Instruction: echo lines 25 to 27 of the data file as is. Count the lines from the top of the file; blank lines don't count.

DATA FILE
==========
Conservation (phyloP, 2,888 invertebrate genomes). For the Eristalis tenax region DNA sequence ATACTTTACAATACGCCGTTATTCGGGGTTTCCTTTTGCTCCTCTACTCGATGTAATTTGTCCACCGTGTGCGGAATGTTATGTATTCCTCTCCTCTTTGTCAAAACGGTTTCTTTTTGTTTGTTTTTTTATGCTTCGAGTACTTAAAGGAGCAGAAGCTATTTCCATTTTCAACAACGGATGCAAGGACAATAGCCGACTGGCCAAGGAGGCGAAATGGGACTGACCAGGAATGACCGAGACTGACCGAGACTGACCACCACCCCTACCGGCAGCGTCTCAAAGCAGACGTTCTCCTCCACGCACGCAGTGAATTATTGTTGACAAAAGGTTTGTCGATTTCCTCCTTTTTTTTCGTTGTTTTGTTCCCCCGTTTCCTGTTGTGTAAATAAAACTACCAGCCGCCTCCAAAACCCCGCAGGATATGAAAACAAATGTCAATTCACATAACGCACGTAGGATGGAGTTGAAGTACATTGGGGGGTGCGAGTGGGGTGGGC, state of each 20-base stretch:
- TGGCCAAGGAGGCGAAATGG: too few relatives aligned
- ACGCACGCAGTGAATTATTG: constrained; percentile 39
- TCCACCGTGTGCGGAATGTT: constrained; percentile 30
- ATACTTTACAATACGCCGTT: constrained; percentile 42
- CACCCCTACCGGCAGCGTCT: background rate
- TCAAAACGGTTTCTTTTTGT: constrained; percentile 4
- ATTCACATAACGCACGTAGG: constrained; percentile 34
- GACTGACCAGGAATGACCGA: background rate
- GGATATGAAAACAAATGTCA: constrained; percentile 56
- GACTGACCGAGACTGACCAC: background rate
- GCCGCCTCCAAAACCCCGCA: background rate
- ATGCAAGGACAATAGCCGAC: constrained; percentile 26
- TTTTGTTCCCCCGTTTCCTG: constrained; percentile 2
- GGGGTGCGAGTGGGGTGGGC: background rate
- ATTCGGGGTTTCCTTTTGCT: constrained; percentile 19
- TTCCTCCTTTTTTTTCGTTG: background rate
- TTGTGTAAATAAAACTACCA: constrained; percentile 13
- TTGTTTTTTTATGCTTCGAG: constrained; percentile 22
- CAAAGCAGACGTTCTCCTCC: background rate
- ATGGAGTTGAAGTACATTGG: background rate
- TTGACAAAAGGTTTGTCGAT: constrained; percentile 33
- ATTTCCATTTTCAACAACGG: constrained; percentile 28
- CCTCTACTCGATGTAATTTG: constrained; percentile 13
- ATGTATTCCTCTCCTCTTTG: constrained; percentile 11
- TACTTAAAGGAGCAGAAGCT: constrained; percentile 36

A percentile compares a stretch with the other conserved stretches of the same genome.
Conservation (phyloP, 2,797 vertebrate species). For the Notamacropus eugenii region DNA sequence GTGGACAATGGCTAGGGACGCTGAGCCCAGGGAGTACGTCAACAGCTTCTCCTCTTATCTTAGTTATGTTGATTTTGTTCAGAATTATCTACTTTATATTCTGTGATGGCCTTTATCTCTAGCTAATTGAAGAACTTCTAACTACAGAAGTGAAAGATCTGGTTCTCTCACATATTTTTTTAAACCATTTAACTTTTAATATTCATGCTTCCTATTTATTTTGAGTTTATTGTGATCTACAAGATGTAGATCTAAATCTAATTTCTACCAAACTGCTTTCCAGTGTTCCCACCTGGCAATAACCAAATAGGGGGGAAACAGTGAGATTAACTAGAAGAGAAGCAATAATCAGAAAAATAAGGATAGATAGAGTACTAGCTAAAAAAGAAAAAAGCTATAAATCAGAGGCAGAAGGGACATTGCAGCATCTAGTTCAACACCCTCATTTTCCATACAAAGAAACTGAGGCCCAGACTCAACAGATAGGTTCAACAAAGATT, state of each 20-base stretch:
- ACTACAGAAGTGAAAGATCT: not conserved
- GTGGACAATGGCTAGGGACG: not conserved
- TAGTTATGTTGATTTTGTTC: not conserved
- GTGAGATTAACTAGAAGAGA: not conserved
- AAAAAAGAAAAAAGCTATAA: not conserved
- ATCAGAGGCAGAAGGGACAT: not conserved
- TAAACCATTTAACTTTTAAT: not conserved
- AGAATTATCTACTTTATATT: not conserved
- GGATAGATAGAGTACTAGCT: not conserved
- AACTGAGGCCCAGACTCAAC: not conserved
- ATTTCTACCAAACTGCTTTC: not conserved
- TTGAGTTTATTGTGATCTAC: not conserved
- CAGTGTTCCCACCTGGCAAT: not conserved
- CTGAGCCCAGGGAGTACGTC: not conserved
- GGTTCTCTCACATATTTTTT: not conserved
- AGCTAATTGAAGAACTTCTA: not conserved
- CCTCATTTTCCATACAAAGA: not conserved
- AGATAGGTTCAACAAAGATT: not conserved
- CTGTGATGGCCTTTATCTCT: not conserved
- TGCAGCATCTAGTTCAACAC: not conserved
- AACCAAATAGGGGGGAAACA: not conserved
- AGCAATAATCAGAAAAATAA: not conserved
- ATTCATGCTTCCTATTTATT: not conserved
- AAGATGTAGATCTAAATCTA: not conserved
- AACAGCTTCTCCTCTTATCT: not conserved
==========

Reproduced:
- ATGTATTCCTCTCCTCTTTG: constrained; percentile 11
- TACTTAAAGGAGCAGAAGCT: constrained; percentile 36

A percentile compares a stretch with the other conserved stretches of the same genome.